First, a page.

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Seattle Times letters to the editor

March 14, 2013 at 7:30 AM

Views of the Space Needle could be obstructed

Protecting views prevents progress

The view from Lake Union Park at the south end of Lake Union with renderings of buildings included. Potential zoning changes could lead to taller buildings that would obscure some views of the Space Needle. (SPACE NEEDLE CORP.)

The view from Lake Union Park at the south end of Lake Union with renderings of buildings included. Potential zoning changes could lead to taller buildings that would obscure some views of the Space Needle. (SPACE NEEDLE CORP.)

Regarding Monday’s article, “Needle, Needle, who’ll see the Needle?” [NWMonday, March 11]:

The issues here are a few people and a private company (the Space Needle Owners) trying to prevent economic advancement, construction jobs, high-tech and medical employment and housing from proceeding for sake of their views. One can see the Space Needle from a tremendously broad area of the city. Why should the aforementioned city and employment advances be kept at bay for these complainers?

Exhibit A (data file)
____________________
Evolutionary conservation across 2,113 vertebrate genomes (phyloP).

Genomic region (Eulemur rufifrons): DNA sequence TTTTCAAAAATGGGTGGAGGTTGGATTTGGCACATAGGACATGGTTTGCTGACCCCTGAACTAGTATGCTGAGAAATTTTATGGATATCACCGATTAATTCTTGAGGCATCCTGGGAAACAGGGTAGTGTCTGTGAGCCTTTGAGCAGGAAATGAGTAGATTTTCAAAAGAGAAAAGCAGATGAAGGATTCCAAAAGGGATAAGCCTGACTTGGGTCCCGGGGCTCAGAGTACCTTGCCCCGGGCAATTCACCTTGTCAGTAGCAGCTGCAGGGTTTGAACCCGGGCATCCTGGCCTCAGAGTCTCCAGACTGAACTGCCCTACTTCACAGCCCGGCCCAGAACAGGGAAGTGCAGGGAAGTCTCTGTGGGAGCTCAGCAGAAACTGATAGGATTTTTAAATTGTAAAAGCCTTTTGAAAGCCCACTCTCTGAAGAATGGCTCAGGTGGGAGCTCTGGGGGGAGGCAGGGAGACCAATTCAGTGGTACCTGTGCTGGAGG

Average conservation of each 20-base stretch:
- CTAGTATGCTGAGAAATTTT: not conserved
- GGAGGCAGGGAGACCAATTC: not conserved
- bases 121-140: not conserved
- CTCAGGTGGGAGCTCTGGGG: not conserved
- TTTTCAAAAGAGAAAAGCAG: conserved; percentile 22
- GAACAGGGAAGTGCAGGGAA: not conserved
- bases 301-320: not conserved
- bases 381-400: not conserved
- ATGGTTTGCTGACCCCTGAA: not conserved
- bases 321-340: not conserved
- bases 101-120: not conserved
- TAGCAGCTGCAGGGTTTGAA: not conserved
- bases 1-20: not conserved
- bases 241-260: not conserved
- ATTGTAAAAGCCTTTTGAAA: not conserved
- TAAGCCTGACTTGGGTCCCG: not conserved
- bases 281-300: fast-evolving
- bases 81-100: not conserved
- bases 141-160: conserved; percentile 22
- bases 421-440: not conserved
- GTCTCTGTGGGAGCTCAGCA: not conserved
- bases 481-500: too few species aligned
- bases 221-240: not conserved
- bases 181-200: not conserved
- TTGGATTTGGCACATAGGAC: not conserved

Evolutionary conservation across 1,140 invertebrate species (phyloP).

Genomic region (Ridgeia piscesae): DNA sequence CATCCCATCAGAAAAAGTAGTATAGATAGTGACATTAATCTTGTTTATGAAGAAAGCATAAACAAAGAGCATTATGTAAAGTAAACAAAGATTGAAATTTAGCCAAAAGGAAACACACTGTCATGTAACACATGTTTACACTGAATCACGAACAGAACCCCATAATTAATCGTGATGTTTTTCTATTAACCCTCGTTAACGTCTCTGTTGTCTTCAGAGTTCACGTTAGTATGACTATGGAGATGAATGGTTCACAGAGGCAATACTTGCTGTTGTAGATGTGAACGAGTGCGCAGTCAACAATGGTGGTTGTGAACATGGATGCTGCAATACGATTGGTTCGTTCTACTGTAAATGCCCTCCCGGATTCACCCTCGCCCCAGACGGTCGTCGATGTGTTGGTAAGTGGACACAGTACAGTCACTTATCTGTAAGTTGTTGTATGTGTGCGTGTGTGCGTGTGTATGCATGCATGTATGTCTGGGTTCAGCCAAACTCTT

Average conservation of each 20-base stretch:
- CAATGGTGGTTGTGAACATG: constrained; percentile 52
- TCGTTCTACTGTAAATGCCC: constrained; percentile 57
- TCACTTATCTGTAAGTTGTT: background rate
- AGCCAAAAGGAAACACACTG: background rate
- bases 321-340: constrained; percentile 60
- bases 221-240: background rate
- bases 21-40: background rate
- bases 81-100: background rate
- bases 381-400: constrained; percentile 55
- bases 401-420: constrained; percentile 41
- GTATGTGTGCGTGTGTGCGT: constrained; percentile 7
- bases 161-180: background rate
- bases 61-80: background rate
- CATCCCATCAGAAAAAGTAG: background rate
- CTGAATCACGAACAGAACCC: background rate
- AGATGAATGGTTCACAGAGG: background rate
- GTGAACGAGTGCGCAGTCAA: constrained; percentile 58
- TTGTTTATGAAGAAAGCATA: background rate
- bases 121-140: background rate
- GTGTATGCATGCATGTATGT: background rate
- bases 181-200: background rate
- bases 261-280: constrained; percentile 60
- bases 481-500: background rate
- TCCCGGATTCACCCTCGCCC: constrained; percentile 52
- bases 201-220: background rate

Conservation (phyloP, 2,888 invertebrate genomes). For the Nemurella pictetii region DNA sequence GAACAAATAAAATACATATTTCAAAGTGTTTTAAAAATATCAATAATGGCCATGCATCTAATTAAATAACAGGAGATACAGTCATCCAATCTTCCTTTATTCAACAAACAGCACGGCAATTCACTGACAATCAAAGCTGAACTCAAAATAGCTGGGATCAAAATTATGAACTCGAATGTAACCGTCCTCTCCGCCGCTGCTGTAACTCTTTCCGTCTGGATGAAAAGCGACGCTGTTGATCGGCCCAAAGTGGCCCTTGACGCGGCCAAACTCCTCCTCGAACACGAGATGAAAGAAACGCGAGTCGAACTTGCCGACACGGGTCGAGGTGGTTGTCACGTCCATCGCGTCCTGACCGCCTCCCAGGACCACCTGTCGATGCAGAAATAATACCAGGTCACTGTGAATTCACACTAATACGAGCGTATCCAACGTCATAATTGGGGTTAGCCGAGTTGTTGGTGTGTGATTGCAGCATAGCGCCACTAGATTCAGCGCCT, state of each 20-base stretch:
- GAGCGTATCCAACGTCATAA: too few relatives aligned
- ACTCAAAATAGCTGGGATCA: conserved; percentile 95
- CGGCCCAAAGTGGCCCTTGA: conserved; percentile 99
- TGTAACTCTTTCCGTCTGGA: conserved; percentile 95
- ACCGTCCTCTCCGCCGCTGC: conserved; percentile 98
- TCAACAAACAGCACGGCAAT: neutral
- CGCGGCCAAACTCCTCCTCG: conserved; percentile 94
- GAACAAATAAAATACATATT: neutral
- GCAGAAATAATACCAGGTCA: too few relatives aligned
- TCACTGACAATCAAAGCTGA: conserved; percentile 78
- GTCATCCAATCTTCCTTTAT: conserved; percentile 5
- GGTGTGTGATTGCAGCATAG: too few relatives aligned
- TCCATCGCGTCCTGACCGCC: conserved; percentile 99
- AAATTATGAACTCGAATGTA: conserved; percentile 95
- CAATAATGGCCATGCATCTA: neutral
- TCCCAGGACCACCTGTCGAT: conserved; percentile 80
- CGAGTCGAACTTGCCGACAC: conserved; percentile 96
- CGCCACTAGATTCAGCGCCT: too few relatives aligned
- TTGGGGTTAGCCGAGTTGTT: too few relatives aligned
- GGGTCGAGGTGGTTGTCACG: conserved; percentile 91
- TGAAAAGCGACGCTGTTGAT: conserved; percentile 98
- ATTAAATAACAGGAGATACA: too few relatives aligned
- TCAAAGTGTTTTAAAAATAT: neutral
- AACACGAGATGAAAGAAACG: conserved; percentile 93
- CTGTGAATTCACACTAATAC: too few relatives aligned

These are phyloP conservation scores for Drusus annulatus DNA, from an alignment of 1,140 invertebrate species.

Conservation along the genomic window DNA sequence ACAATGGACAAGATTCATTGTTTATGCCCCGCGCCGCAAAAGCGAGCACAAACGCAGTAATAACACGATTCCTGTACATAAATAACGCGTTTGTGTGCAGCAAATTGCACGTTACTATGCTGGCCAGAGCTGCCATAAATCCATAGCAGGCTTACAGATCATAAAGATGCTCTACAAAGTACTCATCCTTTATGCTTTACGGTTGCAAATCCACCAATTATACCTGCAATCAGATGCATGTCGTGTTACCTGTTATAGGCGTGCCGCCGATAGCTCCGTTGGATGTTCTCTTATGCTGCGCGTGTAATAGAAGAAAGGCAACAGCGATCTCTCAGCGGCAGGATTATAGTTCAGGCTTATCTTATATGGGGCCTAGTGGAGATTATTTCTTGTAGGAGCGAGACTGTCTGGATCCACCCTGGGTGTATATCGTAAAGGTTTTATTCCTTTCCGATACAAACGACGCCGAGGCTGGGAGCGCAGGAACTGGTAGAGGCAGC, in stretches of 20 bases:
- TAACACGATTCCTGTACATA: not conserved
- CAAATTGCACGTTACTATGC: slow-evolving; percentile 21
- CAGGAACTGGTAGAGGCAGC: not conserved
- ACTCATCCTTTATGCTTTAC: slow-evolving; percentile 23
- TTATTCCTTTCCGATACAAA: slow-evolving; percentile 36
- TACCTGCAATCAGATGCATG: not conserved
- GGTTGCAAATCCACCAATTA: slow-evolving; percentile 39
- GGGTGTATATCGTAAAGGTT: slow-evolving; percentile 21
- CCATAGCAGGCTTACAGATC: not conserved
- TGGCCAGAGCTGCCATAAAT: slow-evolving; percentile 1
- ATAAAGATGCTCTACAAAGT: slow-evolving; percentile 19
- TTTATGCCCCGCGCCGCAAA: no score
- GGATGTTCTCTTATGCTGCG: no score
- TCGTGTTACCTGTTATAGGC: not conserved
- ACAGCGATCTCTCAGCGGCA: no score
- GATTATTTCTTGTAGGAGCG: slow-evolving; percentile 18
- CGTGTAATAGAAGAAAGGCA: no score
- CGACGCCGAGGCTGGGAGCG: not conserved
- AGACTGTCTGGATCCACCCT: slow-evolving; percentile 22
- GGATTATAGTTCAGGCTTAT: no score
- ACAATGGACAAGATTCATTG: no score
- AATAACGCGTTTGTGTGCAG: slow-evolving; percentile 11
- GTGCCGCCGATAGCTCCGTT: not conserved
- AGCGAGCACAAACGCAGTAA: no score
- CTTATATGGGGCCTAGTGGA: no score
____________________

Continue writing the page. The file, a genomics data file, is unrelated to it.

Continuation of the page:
I was in Paris recently. It seems there were many city locations where I could not see the Eiffel Tower. The same is true in any big city with any big visual landmark.

One of the arguments against removing the Alaskan Way Viaduct was that the “average family” was going to lose a magnificent view of the Puget Sound and city. We know what happened there.

When I moved to Seattle in 1977, one could drive south below Denny Way on First Avenue and look to the right and see Puget Sound most all the way to Pike Place Market. One could drive down Queen Anne Avenue from the top of the counterbalance and drive all the way to Mercer Street looking at the Sound.

Progress is progress.

–William Carroll, Normandy Park

Comments | More in Seattle | Topics: Construction, Space Needle

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